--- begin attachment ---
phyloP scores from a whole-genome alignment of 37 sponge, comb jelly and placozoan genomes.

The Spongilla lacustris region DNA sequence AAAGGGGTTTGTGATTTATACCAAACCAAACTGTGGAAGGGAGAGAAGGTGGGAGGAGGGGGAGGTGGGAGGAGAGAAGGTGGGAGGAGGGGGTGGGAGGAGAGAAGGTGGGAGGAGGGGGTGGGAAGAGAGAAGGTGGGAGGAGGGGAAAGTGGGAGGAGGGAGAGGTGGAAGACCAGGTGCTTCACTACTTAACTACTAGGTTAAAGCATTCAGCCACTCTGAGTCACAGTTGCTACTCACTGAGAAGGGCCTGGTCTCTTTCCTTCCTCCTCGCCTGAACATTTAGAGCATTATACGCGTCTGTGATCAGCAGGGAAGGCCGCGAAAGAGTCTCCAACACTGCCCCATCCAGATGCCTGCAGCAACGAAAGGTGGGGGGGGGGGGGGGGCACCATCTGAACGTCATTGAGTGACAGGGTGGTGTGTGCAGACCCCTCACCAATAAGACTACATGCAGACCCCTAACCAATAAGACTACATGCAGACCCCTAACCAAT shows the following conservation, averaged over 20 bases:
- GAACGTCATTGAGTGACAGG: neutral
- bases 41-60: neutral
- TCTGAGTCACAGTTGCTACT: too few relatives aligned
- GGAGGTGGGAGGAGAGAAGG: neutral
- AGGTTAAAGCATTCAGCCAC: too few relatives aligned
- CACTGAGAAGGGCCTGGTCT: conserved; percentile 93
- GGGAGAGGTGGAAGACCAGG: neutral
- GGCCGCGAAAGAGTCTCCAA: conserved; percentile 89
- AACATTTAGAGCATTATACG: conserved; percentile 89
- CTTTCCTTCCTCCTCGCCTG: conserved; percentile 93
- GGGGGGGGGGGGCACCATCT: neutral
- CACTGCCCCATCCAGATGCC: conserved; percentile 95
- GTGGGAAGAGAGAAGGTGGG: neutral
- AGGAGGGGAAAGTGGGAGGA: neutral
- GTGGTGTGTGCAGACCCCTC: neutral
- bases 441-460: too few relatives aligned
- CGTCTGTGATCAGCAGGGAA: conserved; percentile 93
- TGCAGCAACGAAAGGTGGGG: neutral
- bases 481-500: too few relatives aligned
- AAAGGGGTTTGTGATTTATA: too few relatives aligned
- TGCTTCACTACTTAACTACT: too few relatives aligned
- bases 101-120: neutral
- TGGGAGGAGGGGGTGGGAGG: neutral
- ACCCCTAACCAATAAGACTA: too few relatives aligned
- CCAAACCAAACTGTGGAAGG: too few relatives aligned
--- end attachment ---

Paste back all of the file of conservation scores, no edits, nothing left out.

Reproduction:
phyloP scores from a whole-genome alignment of 37 sponge, comb jelly and placozoan genomes.

The Spongilla lacustris region DNA sequence AAAGGGGTTTGTGATTTATACCAAACCAAACTGTGGAAGGGAGAGAAGGTGGGAGGAGGGGGAGGTGGGAGGAGAGAAGGTGGGAGGAGGGGGTGGGAGGAGAGAAGGTGGGAGGAGGGGGTGGGAAGAGAGAAGGTGGGAGGAGGGGAAAGTGGGAGGAGGGAGAGGTGGAAGACCAGGTGCTTCACTACTTAACTACTAGGTTAAAGCATTCAGCCACTCTGAGTCACAGTTGCTACTCACTGAGAAGGGCCTGGTCTCTTTCCTTCCTCCTCGCCTGAACATTTAGAGCATTATACGCGTCTGTGATCAGCAGGGAAGGCCGCGAAAGAGTCTCCAACACTGCCCCATCCAGATGCCTGCAGCAACGAAAGGTGGGGGGGGGGGGGGGGCACCATCTGAACGTCATTGAGTGACAGGGTGGTGTGTGCAGACCCCTCACCAATAAGACTACATGCAGACCCCTAACCAATAAGACTACATGCAGACCCCTAACCAAT shows the following conservation, averaged over 20 bases:
- GAACGTCATTGAGTGACAGG: neutral
- bases 41-60: neutral
- TCTGAGTCACAGTTGCTACT: too few relatives aligned
- GGAGGTGGGAGGAGAGAAGG: neutral
- AGGTTAAAGCATTCAGCCAC: too few relatives aligned
- CACTGAGAAGGGCCTGGTCT: conserved; percentile 93
- GGGAGAGGTGGAAGACCAGG: neutral
- GGCCGCGAAAGAGTCTCCAA: conserved; percentile 89
- AACATTTAGAGCATTATACG: conserved; percentile 89
- CTTTCCTTCCTCCTCGCCTG: conserved; percentile 93
- GGGGGGGGGGGGCACCATCT: neutral
- CACTGCCCCATCCAGATGCC: conserved; percentile 95
- GTGGGAAGAGAGAAGGTGGG: neutral
- AGGAGGGGAAAGTGGGAGGA: neutral
- GTGGTGTGTGCAGACCCCTC: neutral
- bases 441-460: too few relatives aligned
- CGTCTGTGATCAGCAGGGAA: conserved; percentile 93
- TGCAGCAACGAAAGGTGGGG: neutral
- bases 481-500: too few relatives aligned
- AAAGGGGTTTGTGATTTATA: too few relatives aligned
- TGCTTCACTACTTAACTACT: too few relatives aligned
- bases 101-120: neutral
- TGGGAGGAGGGGGTGGGAGG: neutral
- ACCCCTAACCAATAAGACTA: too few relatives aligned
- CCAAACCAAACTGTGGAAGG: too few relatives aligned